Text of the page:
NIAGARA FALLS – The future of the Niagara Falls Music and Art Festival is cloudy as the event’s main organizer faces charges of using money raised for the event to pay personal expenses.
The festival’s three-day run on Old Falls Street – which is supposed to start June 20 – is in trouble now that executive director Richard A. Crogan has been charged with diverting festival sponsorship money for his own bills.
Crogan, 56, of Fourth Street, pleaded not guilty in City Court on Friday following a four-month investigation.
Crogan was charged with three felonies: third- and fourth-degree grand larceny and scheme to defraud. Crogan, who appeared with attorney Michael S. Deal, was released on his own recognizance and a return court date was set for Aug. 8.
Police Capt. William S. Thomson, chief of detectives, said the charges allege that on Jan. 14, 2014, Crogan stole $15,000 from Renewal by Anderson Replacement Window Company. Crogan had allegedly taken the money for sponsorship of the festival, but failed to spend the funds on the festival and instead used the funds for his own expenses.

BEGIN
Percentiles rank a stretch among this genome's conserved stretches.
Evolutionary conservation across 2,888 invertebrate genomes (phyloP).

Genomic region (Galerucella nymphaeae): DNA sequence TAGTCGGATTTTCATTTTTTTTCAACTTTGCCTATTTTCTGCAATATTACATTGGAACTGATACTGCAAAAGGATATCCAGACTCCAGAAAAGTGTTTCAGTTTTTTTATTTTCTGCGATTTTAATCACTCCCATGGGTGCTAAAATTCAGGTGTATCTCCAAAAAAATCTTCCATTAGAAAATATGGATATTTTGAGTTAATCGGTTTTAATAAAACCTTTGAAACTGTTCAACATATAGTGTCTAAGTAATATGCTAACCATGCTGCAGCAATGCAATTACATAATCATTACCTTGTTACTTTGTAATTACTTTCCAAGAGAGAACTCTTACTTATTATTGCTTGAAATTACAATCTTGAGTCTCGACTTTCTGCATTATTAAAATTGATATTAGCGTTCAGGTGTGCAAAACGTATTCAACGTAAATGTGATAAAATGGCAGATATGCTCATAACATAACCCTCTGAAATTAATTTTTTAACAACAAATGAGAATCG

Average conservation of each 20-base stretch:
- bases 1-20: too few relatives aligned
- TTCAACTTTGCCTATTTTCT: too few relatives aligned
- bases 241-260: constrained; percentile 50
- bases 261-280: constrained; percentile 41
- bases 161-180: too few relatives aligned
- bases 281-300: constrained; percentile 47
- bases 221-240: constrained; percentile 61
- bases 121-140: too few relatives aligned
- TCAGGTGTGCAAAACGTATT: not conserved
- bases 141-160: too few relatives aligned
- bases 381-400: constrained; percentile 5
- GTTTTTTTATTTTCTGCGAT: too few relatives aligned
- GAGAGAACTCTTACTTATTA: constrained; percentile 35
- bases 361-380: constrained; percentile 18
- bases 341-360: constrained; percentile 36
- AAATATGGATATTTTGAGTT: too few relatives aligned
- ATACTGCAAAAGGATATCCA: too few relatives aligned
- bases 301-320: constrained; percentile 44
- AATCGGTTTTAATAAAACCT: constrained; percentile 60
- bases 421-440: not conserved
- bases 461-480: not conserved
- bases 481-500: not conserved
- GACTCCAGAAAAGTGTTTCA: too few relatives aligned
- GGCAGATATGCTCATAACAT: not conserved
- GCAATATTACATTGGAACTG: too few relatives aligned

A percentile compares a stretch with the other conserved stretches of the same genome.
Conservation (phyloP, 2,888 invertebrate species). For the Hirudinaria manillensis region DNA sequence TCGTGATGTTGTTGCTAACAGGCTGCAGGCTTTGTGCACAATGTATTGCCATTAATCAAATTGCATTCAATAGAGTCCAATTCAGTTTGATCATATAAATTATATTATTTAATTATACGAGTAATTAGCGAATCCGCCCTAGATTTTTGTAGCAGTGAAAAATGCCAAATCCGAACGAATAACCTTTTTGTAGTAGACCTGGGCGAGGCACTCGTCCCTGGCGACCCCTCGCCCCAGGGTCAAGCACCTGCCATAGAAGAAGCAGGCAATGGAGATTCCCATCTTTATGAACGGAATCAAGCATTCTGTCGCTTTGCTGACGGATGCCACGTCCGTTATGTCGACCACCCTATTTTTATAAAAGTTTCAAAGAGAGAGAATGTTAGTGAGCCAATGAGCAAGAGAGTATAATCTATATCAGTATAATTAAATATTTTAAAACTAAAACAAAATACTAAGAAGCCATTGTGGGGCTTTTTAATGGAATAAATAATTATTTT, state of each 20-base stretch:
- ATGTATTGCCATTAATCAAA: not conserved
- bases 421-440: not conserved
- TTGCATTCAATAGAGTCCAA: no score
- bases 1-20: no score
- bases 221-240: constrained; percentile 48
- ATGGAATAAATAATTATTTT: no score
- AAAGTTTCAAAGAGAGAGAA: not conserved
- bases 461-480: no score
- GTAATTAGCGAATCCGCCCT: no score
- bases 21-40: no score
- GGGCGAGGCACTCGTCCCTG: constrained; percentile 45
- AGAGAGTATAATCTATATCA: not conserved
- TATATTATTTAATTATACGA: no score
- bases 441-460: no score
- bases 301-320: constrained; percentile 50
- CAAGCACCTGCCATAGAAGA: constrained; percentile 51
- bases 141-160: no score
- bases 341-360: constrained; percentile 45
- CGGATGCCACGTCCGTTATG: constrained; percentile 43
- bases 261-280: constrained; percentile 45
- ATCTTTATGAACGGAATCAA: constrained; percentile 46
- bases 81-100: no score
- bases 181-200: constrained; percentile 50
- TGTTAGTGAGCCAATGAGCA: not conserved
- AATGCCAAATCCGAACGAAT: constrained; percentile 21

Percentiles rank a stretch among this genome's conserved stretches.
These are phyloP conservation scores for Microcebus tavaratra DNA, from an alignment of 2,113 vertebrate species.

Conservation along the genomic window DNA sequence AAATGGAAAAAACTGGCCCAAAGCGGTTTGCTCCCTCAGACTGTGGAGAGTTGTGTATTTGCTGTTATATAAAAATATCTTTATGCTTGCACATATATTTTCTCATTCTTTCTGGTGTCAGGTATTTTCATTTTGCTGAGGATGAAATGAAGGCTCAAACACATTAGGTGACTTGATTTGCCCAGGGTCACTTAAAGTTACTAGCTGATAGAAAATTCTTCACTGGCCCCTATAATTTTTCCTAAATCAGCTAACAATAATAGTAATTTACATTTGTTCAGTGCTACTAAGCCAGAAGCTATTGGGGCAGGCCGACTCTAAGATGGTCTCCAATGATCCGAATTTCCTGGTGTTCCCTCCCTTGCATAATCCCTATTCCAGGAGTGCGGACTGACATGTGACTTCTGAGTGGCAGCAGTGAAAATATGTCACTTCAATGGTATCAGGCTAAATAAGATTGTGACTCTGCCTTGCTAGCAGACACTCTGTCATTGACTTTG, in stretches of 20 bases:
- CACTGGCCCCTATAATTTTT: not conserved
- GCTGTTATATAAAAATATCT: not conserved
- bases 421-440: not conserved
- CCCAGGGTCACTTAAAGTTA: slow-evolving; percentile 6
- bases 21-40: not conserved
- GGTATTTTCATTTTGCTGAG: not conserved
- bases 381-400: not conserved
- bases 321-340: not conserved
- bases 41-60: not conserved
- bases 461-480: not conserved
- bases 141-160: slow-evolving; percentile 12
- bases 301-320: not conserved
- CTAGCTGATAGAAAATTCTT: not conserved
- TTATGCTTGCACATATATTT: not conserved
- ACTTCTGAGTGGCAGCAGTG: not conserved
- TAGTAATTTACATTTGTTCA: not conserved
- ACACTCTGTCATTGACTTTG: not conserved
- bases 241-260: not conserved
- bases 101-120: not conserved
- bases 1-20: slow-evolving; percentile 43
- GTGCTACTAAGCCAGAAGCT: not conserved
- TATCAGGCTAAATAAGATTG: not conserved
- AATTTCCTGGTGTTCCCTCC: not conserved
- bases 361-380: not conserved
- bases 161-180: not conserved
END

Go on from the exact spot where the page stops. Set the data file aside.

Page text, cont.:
Whether the festival is held later this month depends on a number of issues, said Mayor Paul A. Dyster.
A city permit to use the right of way for the festival was already issued, the mayor said. He declined to comment when asked if the city is considering whether to rescind the permit.
The mayor called the festival “an asset to the city and the region,” adding that the city would like it to continue.
Dyster also tried to limit suspicion the public might have. “None of the recent controversy should in any way reflect negatively on the many volunteers, performers, artists, craftsmen, or vendors that had been associated with the festival in the past or that are planning or hoping to participate in the festival this year,” Dyster said. “Nor is there any allegation of wrongdoing on the part of the board of directors of the organization.”
Thomson, the chief of detectives, said Crogan was charged with scheme to defraud because other smaller amounts from at least 10 other sponsors were diverted into his account and used for his own expenses.
The case came about through a joint investigation between city police and the Niagara County Sheriff’s Office. It was prompted by a tip from a whistle-blower, Thomson said.
Thomson said Crogan’s only job was his role as festival director and that the funds were being used for his personal living expenses.
Plans for the festival this year called for the addition of a third day. It would be the second straight year the event was held on Old Falls Street, after being previously held on Main Street.
A spokesperson for Global Spectrum, the firm contracted by the city and state to manage Old Falls Street, said the organization remains ready to assist in putting on the event, if it is held.